The original Caesar salad isn’t topped with anything like the creamy white salad dressing that comes from the store, nor is it served with bagged croutons. You might even be surprised to learn that (yellow) lemons, which are oftentimes served with Caesar salads, are nowhere to be found in Mexican recipes. Here’s the list of ingredients that go into the original Caesar salad, made in Tijuana:

Romaine lettuce leaves
Fresh garlic
Dijon mustard
Worcestershire sauce
Lime (not lemon) juice, freshly squeezed
Egg yolk
Olive oil
Parmesan cheese
Baked baguette slices
Ground pepper

homemade caesar dressing tijuanaThe most delicious recipes oftentimes require the simplest of ingredients.

How do you make a Ceasar salad from scratch?
The reason I love this salad is because of its simplicity and while the ingredients required to make it are pretty straightforward, no single flavor should stand out. Because this recipe calls for a raw egg yolk, which helps emulsify the dressing and gives it a rich flavor, it’s important to use the highest quality eggs; preferably from free range hens that spend their days on pasture. Using anchovies, Nellie’s Free Range Eggs, fresh lime (not a lemon!) juice, olive oil, and a few other ingredients, you can prepare the best homemade Caesar salad this side of the border.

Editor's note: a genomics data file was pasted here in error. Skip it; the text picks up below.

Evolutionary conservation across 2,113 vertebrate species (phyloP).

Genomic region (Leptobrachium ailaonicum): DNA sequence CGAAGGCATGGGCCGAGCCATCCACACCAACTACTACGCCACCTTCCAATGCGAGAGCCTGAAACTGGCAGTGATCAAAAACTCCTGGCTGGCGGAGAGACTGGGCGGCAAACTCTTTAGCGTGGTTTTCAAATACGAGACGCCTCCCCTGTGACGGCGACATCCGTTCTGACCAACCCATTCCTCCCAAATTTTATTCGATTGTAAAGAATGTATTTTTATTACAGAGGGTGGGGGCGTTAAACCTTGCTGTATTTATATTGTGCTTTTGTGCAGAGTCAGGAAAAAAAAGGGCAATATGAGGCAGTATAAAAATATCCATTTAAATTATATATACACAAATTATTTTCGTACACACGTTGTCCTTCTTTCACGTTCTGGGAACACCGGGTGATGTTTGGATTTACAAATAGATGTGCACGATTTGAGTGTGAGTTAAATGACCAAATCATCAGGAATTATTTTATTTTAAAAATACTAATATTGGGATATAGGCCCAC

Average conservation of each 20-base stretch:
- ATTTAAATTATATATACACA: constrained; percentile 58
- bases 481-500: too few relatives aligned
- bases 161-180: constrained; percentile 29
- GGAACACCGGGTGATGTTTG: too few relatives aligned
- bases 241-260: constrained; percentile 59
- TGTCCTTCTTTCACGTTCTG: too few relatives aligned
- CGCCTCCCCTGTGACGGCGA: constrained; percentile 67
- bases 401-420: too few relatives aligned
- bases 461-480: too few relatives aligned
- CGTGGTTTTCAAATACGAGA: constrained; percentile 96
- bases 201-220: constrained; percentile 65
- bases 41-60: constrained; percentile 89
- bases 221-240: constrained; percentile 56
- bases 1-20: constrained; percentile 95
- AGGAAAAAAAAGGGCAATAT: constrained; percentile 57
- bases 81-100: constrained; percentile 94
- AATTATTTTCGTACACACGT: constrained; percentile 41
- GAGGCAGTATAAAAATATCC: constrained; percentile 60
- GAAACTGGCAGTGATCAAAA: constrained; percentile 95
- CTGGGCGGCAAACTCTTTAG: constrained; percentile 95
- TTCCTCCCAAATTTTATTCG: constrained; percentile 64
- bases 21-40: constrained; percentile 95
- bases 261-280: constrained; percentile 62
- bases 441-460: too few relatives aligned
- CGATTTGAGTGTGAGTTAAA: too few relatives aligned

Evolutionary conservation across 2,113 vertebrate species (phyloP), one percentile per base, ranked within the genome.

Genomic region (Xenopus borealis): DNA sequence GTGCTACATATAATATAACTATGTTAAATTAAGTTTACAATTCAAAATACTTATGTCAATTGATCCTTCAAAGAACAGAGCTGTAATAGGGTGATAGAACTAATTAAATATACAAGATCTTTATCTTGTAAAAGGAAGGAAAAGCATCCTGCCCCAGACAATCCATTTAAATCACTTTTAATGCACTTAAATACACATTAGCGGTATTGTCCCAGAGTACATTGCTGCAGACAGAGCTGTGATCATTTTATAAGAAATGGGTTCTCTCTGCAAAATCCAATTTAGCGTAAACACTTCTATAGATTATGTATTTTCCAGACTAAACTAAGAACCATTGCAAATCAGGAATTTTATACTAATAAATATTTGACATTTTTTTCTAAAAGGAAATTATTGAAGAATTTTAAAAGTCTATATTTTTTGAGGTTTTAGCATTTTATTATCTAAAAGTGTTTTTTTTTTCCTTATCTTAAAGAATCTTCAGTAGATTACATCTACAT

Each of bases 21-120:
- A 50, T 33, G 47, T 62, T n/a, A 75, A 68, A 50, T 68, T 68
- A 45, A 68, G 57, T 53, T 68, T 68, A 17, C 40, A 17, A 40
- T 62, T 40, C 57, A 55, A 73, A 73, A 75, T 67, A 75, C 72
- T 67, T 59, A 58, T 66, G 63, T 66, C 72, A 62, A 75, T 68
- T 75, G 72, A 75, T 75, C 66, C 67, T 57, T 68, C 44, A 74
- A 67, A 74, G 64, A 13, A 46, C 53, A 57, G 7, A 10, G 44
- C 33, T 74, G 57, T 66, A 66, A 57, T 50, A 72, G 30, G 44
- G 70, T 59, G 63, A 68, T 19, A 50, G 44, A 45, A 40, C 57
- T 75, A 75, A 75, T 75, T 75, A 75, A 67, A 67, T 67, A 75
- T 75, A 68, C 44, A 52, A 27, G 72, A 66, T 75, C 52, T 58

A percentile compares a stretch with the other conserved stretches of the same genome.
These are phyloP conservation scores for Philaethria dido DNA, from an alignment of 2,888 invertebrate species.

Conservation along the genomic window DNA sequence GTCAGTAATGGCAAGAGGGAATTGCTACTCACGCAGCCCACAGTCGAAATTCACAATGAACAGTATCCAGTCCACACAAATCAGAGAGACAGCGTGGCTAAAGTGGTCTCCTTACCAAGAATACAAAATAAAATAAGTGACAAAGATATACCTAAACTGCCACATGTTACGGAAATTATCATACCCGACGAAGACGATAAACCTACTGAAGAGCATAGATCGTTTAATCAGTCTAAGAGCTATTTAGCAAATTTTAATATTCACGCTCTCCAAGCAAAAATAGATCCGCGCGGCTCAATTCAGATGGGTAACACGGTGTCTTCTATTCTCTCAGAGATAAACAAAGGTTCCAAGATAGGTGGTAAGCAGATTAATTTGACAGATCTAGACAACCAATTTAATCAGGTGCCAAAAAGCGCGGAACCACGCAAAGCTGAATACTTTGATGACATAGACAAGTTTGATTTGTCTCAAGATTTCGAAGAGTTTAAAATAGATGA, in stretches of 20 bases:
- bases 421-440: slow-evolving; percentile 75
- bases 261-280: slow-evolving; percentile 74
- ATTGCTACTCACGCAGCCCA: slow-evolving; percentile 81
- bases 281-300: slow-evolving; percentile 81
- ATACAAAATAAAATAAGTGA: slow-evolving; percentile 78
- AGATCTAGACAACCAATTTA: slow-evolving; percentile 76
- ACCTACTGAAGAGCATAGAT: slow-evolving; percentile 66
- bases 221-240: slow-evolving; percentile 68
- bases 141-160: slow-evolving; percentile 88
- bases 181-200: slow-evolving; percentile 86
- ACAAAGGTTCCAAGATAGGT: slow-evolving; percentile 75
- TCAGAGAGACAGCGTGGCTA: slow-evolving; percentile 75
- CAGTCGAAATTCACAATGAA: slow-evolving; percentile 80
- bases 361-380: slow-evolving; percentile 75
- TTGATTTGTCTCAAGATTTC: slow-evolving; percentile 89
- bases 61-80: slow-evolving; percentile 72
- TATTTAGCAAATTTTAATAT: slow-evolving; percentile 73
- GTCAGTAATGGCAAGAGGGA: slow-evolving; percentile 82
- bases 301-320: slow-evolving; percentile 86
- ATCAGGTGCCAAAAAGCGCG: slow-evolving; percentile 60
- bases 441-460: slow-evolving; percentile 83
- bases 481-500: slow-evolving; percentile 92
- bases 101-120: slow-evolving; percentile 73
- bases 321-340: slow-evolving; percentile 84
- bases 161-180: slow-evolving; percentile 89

It’s quite an experience to see the elegantly dressed servers prepare a Caesar salad tableside in Tijuana and after making it at home, I realized the importance of the huge wooden bowl they use. First, it serves as the mixing bowl where all of the ingredients are minced, chopped, and mixed, before tossing in the lettuce leaves to coat them with the dressing.

I tried drizzling the salad dressing over the lettuce and it just doesn’t work. The large bowl, with the salad dressing already in it, is essential in order to properly coat each leaf. If you’re like me and don’t have an enormous wooden bowl, you can make the dressing in a regular bowl, and then add it to the largest container or bowl that you have when it’s time to dress your lettuce.

To make this salad more user-friendly, I thought it would be helpful to note that instead of using a large wooden bowl and two wooden spatulas to mix ingredients and make the dressing, I used a glass bowl and whisk, and a large rectangular container to toss the leaves and coat them.

original caesar salad recipe tijuana


PREP TIME: 10 minutes     COOK TIME: 0 minutes     SERVES: 4 to 6

3 heads of romaine lettuce, about 30 leaves